A UDRP complaint for the domain Lotto.com that was bought sometime in 2017 by its current owner for $2.68 million was denied at WIPO.
The owner is Birrell Nigel, Cavour Ltd., Isle of Man, represented by Dentons UKMEA LLP, United Kingdom.
“The Respondent contends that the Complaint fails on all three grounds and should be dismissed. It disputes the Complainant’s title to the Trademarks and its entitlement to bring proceedings under any of them. It adds that the word “lotto” is entirely descriptive. It has already used the disputed domain name for well over a year as the URL for a website directed to consumers in the United States of America (“United States”). It purchased the disputed domain name for USD 2.68 million and has invested heavily in developing a website that will trade lawfully in the United States.”
I can only describe the UDRP complaint as attempted theft. The owner should have asked for a Reverse Domain Name Highjacking attempt to be found by the 3 member UDRP panel.
The Complainant and wannabe “thief” was Bremer Toto und Lotto GmbH, Germany, represented by CBH Rechtsanwälte, Germany.
The complaint was denied because it failed on the second and third elements of the UDRP:
B. Rights or Legitimate Interests
“The problem in this instance is that the Complainant has not made a prima facie case that the Respondent lacks rights or legitimate interests. It has flatly denied that the Respondent has any rights or legitimate interests in the disputed domain name but it has not explained why. Had it consulted the Wayback machine at “https://web.archive.org/” it would have found (as this Panel has just done) clear evidence that the Respondent was actually using the disputed domain name in association with an active website as recently as mid-2019.”
“The Panel also notes that the Respondent has provided tangible evidence relating to its business plans and associated activities undertaken to-date in association with the disputed domain name. The domain name in question has existed for many years, but was only recently acquired by the Respondent for a significant sum (USD 2.68 million) in furtherance of its plan to launch a new online lottery-related business in the United States. The Respondent has provided details of its plans, including certain developmental steps such as the initial investment in the disputed domain name itself, the operation of a short-form website from 2018 to mid-2019, the incorporation of two businesses in New Jersey, United States (including Lotto.com Inc.), and the filing of a lottery license application with the state regulator. These activities took place beginning in October 2017 and continuing into mid-2019. All of these points of evidence support the conclusion that the Respondent has engaged in the preparation of a bona fide offering of services in association with the disputed domain name.”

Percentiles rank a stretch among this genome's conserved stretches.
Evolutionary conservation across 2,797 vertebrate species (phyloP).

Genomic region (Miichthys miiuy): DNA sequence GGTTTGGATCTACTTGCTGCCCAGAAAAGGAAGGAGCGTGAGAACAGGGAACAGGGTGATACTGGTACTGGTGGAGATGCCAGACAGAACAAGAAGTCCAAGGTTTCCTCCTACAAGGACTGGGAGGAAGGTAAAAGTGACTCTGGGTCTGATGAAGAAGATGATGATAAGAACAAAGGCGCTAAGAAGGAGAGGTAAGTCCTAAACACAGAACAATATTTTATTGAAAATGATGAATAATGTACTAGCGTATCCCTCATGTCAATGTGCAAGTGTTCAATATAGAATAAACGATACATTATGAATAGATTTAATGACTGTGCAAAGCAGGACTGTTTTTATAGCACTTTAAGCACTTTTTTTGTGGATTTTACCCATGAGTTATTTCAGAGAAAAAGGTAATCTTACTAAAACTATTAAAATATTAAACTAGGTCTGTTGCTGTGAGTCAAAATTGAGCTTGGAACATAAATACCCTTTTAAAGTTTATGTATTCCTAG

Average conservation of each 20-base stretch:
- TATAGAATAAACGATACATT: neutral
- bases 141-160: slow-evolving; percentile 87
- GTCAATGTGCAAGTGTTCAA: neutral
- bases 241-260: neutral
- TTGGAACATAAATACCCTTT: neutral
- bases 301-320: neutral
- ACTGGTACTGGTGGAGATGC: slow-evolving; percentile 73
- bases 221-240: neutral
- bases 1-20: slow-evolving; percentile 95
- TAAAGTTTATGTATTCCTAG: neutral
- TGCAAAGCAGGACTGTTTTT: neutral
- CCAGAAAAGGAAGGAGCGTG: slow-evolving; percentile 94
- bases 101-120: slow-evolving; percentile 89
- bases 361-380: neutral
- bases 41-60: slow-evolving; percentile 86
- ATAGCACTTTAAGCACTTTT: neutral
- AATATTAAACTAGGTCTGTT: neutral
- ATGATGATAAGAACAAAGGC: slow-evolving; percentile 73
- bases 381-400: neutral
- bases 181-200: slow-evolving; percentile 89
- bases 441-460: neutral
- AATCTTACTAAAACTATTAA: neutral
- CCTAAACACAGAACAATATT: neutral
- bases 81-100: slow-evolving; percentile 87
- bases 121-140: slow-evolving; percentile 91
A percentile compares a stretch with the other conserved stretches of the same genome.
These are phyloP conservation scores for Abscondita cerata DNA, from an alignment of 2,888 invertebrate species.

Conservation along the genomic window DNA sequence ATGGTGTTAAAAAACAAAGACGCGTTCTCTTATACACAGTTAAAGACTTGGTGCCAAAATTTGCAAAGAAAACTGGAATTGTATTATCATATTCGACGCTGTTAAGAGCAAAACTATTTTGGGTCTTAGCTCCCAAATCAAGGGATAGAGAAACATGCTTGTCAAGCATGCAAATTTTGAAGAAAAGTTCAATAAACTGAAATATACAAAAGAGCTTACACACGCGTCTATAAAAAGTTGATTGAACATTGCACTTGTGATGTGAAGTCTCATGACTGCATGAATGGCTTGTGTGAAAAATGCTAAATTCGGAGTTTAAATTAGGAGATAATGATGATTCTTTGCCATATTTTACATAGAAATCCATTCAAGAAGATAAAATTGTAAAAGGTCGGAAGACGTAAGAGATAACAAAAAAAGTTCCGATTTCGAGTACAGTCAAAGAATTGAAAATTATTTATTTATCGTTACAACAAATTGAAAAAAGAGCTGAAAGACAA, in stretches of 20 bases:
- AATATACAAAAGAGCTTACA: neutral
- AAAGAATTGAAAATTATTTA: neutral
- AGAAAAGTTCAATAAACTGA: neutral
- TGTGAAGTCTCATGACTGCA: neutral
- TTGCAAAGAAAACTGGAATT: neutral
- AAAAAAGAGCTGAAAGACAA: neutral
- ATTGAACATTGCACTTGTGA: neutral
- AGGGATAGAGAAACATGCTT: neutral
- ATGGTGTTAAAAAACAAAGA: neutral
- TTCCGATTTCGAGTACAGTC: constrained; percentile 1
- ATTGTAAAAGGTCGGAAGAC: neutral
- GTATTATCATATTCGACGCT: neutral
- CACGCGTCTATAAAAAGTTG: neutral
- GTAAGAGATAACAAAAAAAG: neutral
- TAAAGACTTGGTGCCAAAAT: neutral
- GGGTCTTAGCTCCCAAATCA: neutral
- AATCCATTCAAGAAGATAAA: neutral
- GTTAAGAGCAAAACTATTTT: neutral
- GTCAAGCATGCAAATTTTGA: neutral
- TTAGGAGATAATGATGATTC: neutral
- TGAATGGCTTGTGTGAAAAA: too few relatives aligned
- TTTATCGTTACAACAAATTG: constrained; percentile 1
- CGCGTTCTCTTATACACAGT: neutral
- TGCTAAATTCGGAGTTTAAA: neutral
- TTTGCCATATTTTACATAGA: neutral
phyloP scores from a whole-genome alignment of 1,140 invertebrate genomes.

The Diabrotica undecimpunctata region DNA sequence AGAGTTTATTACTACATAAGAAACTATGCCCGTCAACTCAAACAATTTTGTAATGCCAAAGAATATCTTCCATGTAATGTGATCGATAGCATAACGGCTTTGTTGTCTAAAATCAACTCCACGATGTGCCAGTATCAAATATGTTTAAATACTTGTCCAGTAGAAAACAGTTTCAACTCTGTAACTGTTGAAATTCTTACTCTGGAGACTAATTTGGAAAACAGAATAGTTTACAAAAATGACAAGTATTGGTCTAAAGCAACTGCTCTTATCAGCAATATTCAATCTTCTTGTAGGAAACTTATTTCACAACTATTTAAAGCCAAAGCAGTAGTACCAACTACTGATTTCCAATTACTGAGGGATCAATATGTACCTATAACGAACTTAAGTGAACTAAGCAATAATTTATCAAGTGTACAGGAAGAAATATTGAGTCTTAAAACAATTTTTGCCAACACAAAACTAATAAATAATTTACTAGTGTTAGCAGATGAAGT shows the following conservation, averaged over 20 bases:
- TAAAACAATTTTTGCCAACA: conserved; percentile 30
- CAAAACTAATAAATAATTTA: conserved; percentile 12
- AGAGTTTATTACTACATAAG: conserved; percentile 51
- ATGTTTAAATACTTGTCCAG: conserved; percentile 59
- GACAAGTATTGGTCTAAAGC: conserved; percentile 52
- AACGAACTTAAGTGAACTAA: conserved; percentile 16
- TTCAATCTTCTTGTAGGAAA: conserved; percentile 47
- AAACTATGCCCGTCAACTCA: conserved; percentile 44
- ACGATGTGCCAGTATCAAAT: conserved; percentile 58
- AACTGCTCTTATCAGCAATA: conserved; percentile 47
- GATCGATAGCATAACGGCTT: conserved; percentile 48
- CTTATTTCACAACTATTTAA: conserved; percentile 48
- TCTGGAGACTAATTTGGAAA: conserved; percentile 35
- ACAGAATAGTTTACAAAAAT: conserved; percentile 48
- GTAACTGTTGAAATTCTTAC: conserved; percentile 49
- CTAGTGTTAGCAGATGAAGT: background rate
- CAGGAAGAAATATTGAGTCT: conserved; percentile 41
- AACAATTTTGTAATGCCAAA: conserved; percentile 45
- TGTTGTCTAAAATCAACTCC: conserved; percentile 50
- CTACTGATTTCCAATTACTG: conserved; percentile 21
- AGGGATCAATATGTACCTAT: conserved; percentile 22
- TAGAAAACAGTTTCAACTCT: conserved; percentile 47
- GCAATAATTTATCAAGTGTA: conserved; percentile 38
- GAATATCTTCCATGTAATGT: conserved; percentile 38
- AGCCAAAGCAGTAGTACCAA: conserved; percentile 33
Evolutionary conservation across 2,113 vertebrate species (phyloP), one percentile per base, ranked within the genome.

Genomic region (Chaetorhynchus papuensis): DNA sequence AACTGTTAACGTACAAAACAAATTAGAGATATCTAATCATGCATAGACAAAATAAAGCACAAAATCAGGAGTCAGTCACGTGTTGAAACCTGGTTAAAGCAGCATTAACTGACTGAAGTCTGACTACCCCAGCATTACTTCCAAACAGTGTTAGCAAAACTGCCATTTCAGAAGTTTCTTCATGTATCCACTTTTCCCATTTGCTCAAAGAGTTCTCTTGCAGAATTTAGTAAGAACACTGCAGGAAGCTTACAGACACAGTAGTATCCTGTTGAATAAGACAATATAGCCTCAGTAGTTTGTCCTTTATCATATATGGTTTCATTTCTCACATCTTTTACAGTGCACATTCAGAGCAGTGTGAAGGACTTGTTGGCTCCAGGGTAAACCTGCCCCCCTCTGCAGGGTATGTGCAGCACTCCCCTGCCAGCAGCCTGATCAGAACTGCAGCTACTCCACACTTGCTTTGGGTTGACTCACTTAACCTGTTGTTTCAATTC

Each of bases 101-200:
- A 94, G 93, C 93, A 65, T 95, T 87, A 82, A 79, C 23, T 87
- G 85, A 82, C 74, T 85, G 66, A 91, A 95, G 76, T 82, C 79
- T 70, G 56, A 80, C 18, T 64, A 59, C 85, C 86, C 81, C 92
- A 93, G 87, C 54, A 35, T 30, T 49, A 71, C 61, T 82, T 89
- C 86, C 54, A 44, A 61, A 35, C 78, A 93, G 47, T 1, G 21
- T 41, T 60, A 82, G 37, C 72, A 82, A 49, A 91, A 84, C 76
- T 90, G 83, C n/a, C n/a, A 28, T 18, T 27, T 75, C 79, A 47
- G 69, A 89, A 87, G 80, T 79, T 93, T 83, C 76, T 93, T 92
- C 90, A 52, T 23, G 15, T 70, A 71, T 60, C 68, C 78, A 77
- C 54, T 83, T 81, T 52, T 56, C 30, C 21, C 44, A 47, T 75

“These factors lead the Panel to find that the Complainant has failed to prove the absence of rights and legitimate interests on the part of the Respondent. Accordingly, the Panel finds that the Complainant has not satisfied the requirements under paragraph 4(a)(ii) of the Policy.”
C. Registered and Used in Bad Faith
“Paragraph 4(b) of the Policy lists a number of circumstances which if found to be present shall be evidence of the registration and use of a domain name in bad faith: no evidence has been produced that any of those circumstances applies, nor has any evidence of circumstances that are ejusdem generis the circumstances in paragraph 4(b) of the Policy. The Complainant cannot rely on evidence of passive holding as in the above-referenced Telstra case because the disputed domain name has been put to use. Nor can the Complainant complain that the Respondent’s activities would be unlawful in Germany because they are not directed to Germany. Those activities are not unlawful in the Isle of Man where the Respondent is domiciled or in the United States where it intends to do business. Accordingly, the Complainant has not satisfied the requirements under paragraph 4(a)(iii) of the Policy.”